Children in Cities Exposed to Elevated Lead Levels: Study Reveals Urgent Health Concern

▴ Children in Cities Exposed to Elevated Lead Levels
The findings highlight the critical importance of addressing lead exposure among children to mitigate its adverse health impacts.

A recent study conducted by King George's Medical University has unveiled concerning findings about lead exposure among children in Lucknow, highlighting levels that are four times higher than the permissible limit. Lead, a toxic substance known for its harmful effects on the nervous system, was found to be a significant health risk in urban areas, with Lucknow ranking second in blood lead levels (BLL) at 19.2 micrograms per deciliter (g/dl).

The study, which encompassed 60 urban schools across 10 districts in India and involved 2,247 participants aged 6 to 16, identified Karnataka's Manipal district as having the highest lead content at 30.2 g/dl among the cities studied. The Centre for Disease Control considers BLL above 5 g/dl as unsafe.

Published in the Indian Journal of Paediatrics, the study highlights the urgent need for attention to safeguard the health of children exposed to elevated lead levels. Professor Shally Awasthi, the lead researcher and former head of the paediatrics department at KGMU, emphasized the detrimental effects of lead on children and adolescents, particularly its impact on the central nervous system.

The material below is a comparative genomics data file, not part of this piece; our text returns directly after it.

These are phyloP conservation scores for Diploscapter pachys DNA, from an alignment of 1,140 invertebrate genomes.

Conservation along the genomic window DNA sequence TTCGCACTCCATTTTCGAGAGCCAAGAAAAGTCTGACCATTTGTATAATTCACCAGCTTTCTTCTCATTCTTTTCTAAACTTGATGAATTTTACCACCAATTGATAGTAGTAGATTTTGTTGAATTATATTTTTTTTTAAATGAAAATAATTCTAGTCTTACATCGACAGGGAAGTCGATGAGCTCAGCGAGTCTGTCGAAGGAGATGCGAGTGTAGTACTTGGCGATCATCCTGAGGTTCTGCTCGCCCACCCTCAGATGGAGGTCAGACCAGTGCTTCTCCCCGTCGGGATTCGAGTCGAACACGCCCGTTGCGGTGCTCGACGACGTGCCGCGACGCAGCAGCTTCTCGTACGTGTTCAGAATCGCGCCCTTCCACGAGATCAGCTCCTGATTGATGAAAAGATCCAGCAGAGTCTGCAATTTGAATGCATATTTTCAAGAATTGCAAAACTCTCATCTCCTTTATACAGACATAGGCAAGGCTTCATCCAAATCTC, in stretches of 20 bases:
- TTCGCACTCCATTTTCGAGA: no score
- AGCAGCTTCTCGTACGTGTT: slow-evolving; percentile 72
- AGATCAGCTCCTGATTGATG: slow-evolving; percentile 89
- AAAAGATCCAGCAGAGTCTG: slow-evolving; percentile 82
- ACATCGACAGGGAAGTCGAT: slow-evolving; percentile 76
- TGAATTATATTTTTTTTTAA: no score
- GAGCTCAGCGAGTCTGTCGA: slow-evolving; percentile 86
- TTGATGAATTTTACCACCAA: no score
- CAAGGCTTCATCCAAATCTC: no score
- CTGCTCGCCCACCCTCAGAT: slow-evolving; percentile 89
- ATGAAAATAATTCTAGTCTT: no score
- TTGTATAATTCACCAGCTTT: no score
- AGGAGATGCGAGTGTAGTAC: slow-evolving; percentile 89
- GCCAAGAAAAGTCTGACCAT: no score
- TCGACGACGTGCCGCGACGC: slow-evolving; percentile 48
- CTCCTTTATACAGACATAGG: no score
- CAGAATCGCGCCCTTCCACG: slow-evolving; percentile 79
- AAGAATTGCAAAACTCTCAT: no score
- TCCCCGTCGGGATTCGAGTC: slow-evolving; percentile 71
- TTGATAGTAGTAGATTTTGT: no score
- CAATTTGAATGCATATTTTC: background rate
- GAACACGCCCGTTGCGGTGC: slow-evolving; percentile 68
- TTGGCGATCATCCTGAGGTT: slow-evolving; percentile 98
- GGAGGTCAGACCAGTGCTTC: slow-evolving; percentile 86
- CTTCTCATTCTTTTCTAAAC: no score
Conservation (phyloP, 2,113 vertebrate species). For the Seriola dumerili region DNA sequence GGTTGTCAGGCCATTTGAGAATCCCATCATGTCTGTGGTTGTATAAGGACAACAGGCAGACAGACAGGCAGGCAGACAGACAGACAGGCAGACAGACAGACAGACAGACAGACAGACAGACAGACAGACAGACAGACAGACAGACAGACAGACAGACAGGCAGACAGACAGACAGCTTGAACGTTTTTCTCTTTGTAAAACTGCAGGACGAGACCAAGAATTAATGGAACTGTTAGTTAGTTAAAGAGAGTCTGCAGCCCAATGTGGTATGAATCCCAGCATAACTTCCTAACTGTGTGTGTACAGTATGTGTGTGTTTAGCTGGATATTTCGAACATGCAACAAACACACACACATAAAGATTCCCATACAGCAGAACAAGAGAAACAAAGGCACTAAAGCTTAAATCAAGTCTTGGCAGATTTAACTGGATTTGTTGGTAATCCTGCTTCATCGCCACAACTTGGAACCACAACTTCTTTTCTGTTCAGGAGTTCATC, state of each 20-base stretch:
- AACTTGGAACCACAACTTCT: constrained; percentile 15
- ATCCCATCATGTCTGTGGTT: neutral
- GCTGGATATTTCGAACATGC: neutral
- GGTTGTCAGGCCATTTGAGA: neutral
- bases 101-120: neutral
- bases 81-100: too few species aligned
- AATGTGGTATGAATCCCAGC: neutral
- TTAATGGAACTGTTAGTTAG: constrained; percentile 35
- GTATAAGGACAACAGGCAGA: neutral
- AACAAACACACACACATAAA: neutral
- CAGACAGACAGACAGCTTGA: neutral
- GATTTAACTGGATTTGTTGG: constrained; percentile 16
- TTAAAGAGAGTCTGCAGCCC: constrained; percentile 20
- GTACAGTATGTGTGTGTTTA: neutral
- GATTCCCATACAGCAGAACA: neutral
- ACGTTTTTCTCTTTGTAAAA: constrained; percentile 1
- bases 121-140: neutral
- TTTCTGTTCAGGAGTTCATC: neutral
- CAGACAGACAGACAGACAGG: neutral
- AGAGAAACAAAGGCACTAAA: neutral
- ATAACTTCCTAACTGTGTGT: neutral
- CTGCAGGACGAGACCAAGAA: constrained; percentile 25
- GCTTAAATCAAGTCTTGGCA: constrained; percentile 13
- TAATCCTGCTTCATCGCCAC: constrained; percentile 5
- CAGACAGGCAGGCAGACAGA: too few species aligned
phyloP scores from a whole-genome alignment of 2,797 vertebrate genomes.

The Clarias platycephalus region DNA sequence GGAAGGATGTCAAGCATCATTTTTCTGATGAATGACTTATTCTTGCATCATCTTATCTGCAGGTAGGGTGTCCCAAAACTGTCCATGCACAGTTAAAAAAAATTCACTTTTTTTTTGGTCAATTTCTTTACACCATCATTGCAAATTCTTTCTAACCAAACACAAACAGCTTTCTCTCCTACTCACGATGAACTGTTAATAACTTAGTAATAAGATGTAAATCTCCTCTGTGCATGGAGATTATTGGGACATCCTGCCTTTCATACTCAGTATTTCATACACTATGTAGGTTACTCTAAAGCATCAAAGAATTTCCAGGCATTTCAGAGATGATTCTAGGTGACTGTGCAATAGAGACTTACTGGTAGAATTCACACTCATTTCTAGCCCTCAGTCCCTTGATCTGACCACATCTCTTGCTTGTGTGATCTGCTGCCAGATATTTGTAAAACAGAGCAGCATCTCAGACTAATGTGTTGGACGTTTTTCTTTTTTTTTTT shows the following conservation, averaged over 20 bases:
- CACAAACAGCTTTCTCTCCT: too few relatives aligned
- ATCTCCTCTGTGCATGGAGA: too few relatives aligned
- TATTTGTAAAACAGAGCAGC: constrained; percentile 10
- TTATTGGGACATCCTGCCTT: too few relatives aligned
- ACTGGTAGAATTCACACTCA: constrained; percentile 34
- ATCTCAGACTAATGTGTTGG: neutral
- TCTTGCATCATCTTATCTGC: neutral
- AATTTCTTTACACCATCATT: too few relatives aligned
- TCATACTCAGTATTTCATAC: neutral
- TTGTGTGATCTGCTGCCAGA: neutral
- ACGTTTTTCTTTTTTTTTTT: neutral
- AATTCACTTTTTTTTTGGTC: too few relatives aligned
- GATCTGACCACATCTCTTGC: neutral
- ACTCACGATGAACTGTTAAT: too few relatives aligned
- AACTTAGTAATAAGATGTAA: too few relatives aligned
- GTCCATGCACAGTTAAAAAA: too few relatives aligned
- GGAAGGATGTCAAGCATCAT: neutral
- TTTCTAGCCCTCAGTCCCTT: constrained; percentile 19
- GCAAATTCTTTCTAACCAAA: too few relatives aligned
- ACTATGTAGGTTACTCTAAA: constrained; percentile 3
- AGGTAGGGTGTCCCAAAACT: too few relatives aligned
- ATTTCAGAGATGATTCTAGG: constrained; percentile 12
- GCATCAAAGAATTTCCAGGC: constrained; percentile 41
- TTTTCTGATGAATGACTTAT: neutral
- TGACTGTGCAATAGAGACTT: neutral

Awasthi highlighted the sources of lead exposure, noting its prevalence in industries and enamel paints used for colouring idols and toys. Additionally, earlier studies in Lucknow have identified elevated lead concentrations in rainwater and groundwater assessments.

Manipal district faced excessive lead contamination in water from the Swarna river, the primary drinking water source for the district, following the operation of a coal-based thermal power plant in 2012. Similarly, the Jojari river in Jodhpur exhibited high lead concentrations in water quality indices.

Lead exposure in children has been associated with a range of health issues, including anxiety, depression, aggression, inattentiveness, hyperactivity, and irritability, explained Professor Awasthi.

Despite the cessation of leaded petrol in India, industries continue to contribute significantly to environmental lead contamination, as highlighted by Dr. Divas Kumar, the co-researcher of the study.

The findings highlight the critical importance of addressing lead exposure among children to mitigate its adverse health impacts. Urgent measures are needed to regulate industrial emissions and enforce stringent guidelines to protect children from the harmful effects of lead pollution. Public awareness and concerted efforts by authorities and stakeholders are essential to safeguard the health and well-being of children in Lucknow and across India.

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Sunny Parayan

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